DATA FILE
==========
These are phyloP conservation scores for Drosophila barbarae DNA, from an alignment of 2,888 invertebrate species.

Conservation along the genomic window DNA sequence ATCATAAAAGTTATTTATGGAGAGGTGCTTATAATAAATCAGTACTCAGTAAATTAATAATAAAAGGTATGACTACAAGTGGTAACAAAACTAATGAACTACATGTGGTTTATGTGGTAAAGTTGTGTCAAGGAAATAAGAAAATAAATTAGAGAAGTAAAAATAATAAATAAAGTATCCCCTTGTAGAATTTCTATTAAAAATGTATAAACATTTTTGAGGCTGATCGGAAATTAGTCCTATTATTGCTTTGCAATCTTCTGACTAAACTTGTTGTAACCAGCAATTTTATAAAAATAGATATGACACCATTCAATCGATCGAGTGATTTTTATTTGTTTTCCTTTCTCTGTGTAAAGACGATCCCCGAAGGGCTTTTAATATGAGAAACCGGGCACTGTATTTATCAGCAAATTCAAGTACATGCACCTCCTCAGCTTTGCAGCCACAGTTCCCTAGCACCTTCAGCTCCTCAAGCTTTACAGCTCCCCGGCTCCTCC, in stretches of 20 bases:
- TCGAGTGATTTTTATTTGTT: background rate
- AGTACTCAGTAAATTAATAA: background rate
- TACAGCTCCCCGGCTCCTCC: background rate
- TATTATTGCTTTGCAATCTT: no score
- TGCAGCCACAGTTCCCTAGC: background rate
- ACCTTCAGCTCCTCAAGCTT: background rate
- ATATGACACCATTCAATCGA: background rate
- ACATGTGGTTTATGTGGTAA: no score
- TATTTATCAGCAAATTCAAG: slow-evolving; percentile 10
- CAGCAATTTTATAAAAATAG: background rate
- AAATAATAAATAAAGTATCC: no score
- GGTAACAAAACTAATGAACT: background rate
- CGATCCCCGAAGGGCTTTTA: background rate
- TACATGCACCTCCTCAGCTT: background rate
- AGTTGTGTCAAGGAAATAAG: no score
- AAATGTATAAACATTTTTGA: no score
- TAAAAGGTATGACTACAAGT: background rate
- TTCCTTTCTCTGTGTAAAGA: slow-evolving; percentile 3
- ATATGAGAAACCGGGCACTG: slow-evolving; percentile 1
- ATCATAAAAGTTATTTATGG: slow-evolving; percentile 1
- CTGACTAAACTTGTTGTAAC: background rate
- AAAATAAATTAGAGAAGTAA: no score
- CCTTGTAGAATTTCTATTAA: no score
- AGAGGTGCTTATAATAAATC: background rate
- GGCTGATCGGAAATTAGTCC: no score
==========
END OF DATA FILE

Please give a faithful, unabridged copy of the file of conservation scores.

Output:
These are phyloP conservation scores for Drosophila barbarae DNA, from an alignment of 2,888 invertebrate species.

Conservation along the genomic window DNA sequence ATCATAAAAGTTATTTATGGAGAGGTGCTTATAATAAATCAGTACTCAGTAAATTAATAATAAAAGGTATGACTACAAGTGGTAACAAAACTAATGAACTACATGTGGTTTATGTGGTAAAGTTGTGTCAAGGAAATAAGAAAATAAATTAGAGAAGTAAAAATAATAAATAAAGTATCCCCTTGTAGAATTTCTATTAAAAATGTATAAACATTTTTGAGGCTGATCGGAAATTAGTCCTATTATTGCTTTGCAATCTTCTGACTAAACTTGTTGTAACCAGCAATTTTATAAAAATAGATATGACACCATTCAATCGATCGAGTGATTTTTATTTGTTTTCCTTTCTCTGTGTAAAGACGATCCCCGAAGGGCTTTTAATATGAGAAACCGGGCACTGTATTTATCAGCAAATTCAAGTACATGCACCTCCTCAGCTTTGCAGCCACAGTTCCCTAGCACCTTCAGCTCCTCAAGCTTTACAGCTCCCCGGCTCCTCC, in stretches of 20 bases:
- TCGAGTGATTTTTATTTGTT: background rate
- AGTACTCAGTAAATTAATAA: background rate
- TACAGCTCCCCGGCTCCTCC: background rate
- TATTATTGCTTTGCAATCTT: no score
- TGCAGCCACAGTTCCCTAGC: background rate
- ACCTTCAGCTCCTCAAGCTT: background rate
- ATATGACACCATTCAATCGA: background rate
- ACATGTGGTTTATGTGGTAA: no score
- TATTTATCAGCAAATTCAAG: slow-evolving; percentile 10
- CAGCAATTTTATAAAAATAG: background rate
- AAATAATAAATAAAGTATCC: no score
- GGTAACAAAACTAATGAACT: background rate
- CGATCCCCGAAGGGCTTTTA: background rate
- TACATGCACCTCCTCAGCTT: background rate
- AGTTGTGTCAAGGAAATAAG: no score
- AAATGTATAAACATTTTTGA: no score
- TAAAAGGTATGACTACAAGT: background rate
- TTCCTTTCTCTGTGTAAAGA: slow-evolving; percentile 3
- ATATGAGAAACCGGGCACTG: slow-evolving; percentile 1
- ATCATAAAAGTTATTTATGG: slow-evolving; percentile 1
- CTGACTAAACTTGTTGTAAC: background rate
- AAAATAAATTAGAGAAGTAA: no score
- CCTTGTAGAATTTCTATTAA: no score
- AGAGGTGCTTATAATAAATC: background rate
- GGCTGATCGGAAATTAGTCC: no score